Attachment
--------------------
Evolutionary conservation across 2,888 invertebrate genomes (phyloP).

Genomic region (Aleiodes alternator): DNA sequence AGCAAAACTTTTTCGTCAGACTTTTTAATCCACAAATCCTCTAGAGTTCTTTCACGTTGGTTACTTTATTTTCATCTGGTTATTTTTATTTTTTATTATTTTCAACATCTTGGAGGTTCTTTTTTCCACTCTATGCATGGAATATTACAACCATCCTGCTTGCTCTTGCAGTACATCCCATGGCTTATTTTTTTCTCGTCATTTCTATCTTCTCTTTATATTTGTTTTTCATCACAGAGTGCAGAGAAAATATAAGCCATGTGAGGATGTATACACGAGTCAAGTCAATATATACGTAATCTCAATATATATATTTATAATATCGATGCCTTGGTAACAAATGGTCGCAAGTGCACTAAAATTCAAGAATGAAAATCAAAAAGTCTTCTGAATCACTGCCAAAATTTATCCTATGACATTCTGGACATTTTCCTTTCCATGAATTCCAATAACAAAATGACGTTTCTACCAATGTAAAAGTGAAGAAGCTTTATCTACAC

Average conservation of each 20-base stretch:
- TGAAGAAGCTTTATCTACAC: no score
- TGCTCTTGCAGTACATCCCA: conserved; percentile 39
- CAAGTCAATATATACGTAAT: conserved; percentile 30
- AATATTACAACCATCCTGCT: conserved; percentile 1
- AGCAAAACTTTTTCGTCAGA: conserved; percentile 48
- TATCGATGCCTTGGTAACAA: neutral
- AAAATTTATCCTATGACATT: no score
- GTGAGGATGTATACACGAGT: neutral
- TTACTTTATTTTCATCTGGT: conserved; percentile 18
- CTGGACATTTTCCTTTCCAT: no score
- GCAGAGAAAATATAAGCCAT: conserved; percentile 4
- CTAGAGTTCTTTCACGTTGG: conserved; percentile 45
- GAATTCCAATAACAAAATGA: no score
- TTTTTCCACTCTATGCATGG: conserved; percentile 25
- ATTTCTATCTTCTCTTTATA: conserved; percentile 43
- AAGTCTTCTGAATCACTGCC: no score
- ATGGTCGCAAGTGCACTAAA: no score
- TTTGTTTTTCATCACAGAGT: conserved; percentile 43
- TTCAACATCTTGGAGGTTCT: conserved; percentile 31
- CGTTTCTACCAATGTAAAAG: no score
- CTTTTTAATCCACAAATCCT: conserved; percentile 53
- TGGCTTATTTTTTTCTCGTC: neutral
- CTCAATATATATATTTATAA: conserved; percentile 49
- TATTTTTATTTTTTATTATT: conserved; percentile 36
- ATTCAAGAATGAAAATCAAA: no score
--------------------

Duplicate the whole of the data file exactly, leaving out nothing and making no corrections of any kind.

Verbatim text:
Evolutionary conservation across 2,888 invertebrate genomes (phyloP).

Genomic region (Aleiodes alternator): DNA sequence AGCAAAACTTTTTCGTCAGACTTTTTAATCCACAAATCCTCTAGAGTTCTTTCACGTTGGTTACTTTATTTTCATCTGGTTATTTTTATTTTTTATTATTTTCAACATCTTGGAGGTTCTTTTTTCCACTCTATGCATGGAATATTACAACCATCCTGCTTGCTCTTGCAGTACATCCCATGGCTTATTTTTTTCTCGTCATTTCTATCTTCTCTTTATATTTGTTTTTCATCACAGAGTGCAGAGAAAATATAAGCCATGTGAGGATGTATACACGAGTCAAGTCAATATATACGTAATCTCAATATATATATTTATAATATCGATGCCTTGGTAACAAATGGTCGCAAGTGCACTAAAATTCAAGAATGAAAATCAAAAAGTCTTCTGAATCACTGCCAAAATTTATCCTATGACATTCTGGACATTTTCCTTTCCATGAATTCCAATAACAAAATGACGTTTCTACCAATGTAAAAGTGAAGAAGCTTTATCTACAC

Average conservation of each 20-base stretch:
- TGAAGAAGCTTTATCTACAC: no score
- TGCTCTTGCAGTACATCCCA: conserved; percentile 39
- CAAGTCAATATATACGTAAT: conserved; percentile 30
- AATATTACAACCATCCTGCT: conserved; percentile 1
- AGCAAAACTTTTTCGTCAGA: conserved; percentile 48
- TATCGATGCCTTGGTAACAA: neutral
- AAAATTTATCCTATGACATT: no score
- GTGAGGATGTATACACGAGT: neutral
- TTACTTTATTTTCATCTGGT: conserved; percentile 18
- CTGGACATTTTCCTTTCCAT: no score
- GCAGAGAAAATATAAGCCAT: conserved; percentile 4
- CTAGAGTTCTTTCACGTTGG: conserved; percentile 45
- GAATTCCAATAACAAAATGA: no score
- TTTTTCCACTCTATGCATGG: conserved; percentile 25
- ATTTCTATCTTCTCTTTATA: conserved; percentile 43
- AAGTCTTCTGAATCACTGCC: no score
- ATGGTCGCAAGTGCACTAAA: no score
- TTTGTTTTTCATCACAGAGT: conserved; percentile 43
- TTCAACATCTTGGAGGTTCT: conserved; percentile 31
- CGTTTCTACCAATGTAAAAG: no score
- CTTTTTAATCCACAAATCCT: conserved; percentile 53
- TGGCTTATTTTTTTCTCGTC: neutral
- CTCAATATATATATTTATAA: conserved; percentile 49
- TATTTTTATTTTTTATTATT: conserved; percentile 36
- ATTCAAGAATGAAAATCAAA: no score